And to make that world feel natural requires both “authenticity” and a little “strangeness”, so here are a few thoughts on how I try to achieve this…
Although my novels are not about “history”, history does provide the important factual context in which my characters’ fictional lives are set. In Fortune’s Wheel, the backdrop is what we call the Black Death. It’s hard to imagine how terrifying it must have been to live through. But it’s the plague’s aftermath that interested me: trying to understand how ordinary people got on with their lives following such disaster.
And what was it like to live then? I enjoy depicting what we know, or can deduce, about how people lived – their homes, clothes, food, tools, working practices – and showing everyday life as authentically as possible. Portraying environment, in particular – people’s homes and their interactions with the world outside – can also help to give an authentic-seeming picture.
For example, in my depictions of peasants’ homes, I try to show how generally cramped, dark and smoky they were and, in bad weather, cold and damp. I don’t dwell on the unpleasantness, but don’t shy away from it when required. Trying to put myself into my characters’ shoes, to imagine the minutiae of their daily lives, is what I find so fascinating about writing about the past, and what I hope contributes to that sense of authenticity.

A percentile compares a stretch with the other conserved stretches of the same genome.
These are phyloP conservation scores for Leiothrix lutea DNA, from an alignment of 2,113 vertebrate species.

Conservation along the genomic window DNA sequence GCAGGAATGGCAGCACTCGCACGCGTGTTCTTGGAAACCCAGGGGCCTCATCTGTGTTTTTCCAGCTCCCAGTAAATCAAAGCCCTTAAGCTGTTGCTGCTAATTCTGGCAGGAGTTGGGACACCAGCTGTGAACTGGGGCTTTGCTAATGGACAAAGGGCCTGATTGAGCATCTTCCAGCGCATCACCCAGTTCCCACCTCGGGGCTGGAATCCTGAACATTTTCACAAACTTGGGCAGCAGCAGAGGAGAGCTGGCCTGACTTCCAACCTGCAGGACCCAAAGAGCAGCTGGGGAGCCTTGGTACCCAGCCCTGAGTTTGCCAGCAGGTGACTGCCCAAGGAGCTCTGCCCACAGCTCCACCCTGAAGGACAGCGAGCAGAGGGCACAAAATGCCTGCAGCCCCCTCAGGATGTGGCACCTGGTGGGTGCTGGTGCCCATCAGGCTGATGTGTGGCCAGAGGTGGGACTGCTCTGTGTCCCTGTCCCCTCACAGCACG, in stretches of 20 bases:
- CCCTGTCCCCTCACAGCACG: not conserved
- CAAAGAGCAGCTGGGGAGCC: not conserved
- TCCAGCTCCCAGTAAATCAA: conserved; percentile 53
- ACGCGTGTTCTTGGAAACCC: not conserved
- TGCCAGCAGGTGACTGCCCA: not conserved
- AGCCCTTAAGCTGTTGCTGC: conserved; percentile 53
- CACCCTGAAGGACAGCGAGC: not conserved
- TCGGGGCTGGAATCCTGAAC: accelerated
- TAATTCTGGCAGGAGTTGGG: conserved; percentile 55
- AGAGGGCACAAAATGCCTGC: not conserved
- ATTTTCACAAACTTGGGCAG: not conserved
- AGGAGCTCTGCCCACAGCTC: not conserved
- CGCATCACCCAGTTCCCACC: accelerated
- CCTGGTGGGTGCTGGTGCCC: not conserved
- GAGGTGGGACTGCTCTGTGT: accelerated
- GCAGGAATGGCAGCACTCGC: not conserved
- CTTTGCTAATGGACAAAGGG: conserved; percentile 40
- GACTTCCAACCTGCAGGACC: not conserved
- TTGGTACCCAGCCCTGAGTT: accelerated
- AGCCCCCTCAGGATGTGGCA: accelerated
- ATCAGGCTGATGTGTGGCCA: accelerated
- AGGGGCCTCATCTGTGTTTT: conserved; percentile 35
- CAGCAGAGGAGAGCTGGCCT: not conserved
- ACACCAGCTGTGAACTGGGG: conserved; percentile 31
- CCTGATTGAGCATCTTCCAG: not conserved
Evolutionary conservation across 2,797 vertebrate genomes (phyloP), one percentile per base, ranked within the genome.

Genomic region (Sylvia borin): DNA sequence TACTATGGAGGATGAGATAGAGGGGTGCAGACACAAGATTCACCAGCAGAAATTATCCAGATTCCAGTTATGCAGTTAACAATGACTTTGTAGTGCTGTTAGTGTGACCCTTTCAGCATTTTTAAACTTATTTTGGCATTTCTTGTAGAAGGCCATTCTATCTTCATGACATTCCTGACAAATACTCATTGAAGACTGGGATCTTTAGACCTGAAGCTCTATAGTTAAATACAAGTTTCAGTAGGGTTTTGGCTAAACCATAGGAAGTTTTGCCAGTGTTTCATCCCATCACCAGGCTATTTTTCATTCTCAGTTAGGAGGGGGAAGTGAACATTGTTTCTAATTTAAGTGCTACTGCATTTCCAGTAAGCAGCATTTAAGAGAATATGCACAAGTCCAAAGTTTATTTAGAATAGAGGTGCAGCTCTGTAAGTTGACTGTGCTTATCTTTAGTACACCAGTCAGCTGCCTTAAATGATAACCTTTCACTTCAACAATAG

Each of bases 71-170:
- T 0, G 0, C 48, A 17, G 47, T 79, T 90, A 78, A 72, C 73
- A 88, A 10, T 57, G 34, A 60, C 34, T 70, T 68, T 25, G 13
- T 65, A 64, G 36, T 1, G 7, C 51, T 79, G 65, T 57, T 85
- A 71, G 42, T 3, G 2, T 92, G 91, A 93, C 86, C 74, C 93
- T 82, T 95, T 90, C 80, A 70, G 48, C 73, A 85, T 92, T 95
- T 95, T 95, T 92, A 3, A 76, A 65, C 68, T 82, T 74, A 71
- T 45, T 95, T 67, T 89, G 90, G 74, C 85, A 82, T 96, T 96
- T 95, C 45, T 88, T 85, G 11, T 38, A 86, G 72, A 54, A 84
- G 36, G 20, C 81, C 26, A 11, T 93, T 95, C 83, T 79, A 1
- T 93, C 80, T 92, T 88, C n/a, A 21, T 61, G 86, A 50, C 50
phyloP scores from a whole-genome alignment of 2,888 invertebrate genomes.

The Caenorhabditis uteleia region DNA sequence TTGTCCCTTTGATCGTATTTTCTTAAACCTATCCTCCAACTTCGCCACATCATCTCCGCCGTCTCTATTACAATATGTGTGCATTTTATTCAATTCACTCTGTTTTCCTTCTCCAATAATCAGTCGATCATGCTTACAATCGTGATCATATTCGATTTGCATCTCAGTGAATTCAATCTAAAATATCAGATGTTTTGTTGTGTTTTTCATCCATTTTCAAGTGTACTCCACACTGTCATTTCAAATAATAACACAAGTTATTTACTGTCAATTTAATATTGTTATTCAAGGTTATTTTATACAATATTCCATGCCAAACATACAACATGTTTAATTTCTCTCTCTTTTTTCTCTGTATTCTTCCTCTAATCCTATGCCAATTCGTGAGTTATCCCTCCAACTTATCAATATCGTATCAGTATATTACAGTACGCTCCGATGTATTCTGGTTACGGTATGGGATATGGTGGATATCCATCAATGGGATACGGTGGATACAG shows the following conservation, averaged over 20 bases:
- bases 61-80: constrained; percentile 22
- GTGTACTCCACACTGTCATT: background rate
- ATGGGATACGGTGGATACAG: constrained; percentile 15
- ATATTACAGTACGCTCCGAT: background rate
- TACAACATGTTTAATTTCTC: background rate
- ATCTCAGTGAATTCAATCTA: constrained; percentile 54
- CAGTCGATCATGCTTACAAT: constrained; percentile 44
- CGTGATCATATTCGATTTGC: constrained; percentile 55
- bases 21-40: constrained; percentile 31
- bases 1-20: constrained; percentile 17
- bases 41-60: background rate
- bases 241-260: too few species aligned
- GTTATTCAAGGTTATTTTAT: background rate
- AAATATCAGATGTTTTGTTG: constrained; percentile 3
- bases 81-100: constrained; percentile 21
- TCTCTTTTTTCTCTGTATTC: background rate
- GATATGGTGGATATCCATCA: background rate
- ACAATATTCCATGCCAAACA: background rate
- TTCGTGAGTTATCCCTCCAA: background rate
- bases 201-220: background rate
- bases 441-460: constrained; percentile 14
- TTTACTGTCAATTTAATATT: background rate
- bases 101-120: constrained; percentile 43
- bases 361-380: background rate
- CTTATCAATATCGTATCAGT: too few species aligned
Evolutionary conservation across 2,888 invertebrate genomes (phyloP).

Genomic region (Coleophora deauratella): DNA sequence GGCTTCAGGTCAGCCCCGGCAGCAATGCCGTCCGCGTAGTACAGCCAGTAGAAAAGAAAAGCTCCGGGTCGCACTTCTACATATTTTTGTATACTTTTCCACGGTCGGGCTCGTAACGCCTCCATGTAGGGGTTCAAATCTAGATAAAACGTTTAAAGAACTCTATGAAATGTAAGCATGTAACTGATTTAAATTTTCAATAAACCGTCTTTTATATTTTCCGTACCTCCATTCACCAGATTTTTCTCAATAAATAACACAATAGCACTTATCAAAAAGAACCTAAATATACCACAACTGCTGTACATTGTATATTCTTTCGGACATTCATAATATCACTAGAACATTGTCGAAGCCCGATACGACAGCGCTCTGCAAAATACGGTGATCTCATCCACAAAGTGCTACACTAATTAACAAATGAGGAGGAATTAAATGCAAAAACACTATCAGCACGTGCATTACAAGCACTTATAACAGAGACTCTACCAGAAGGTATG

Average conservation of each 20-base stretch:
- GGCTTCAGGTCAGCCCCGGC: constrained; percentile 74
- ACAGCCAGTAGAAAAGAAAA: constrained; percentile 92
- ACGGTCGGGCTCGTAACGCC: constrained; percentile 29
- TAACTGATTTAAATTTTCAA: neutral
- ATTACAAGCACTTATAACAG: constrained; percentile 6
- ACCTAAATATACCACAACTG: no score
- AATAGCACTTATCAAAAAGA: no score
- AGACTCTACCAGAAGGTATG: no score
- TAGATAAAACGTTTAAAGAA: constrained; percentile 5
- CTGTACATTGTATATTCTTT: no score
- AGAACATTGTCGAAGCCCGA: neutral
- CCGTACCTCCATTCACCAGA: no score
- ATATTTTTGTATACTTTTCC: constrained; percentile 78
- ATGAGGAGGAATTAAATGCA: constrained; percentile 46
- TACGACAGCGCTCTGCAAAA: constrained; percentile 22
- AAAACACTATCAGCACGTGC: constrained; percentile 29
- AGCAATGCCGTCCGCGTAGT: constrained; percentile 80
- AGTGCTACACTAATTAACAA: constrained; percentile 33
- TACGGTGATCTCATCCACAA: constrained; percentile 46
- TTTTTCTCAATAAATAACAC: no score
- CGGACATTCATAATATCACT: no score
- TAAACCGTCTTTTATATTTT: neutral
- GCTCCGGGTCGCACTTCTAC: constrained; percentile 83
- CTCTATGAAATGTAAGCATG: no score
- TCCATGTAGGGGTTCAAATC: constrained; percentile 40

Some readers might think I’m obsessed with weather! Weather does play a big part in my novels, for it surely affected medieval people’s lives far more than it does ours (here in England, at any rate). If you owned only, at most, two sets of clothes, how miserable was it to work outdoors in the rain and come home all wet, with just a small hearth fire (no radiators or tumble dryer…)? Drying clothes must have been a nightmare! No book has yet told me exactly what they did, so, putting myself in their shoes, I assume they arranged their clothes around the fire, on some sort of rack, perhaps, and that they possibly slept in their damp clothes – sometimes, anyway – to help dry them out. A pretty ghastly prospect! Yet what else could they do?
Depicting the physical aspects of daily life is important, but almost more important – and yet more difficult – is portraying the intangible aspects. Sexuality, religion, superstition, ideas and sensibilities in general are more tricky. The difficulty lies in transporting oneself as a writer into their very different mindsets. Fourteenth-century people must have been like us in many ways, yet also unlike us in many others, and tapping into those dissimilarities is both a challenge and, perhaps, one of the principal points – and pleasures – of writing historical fiction.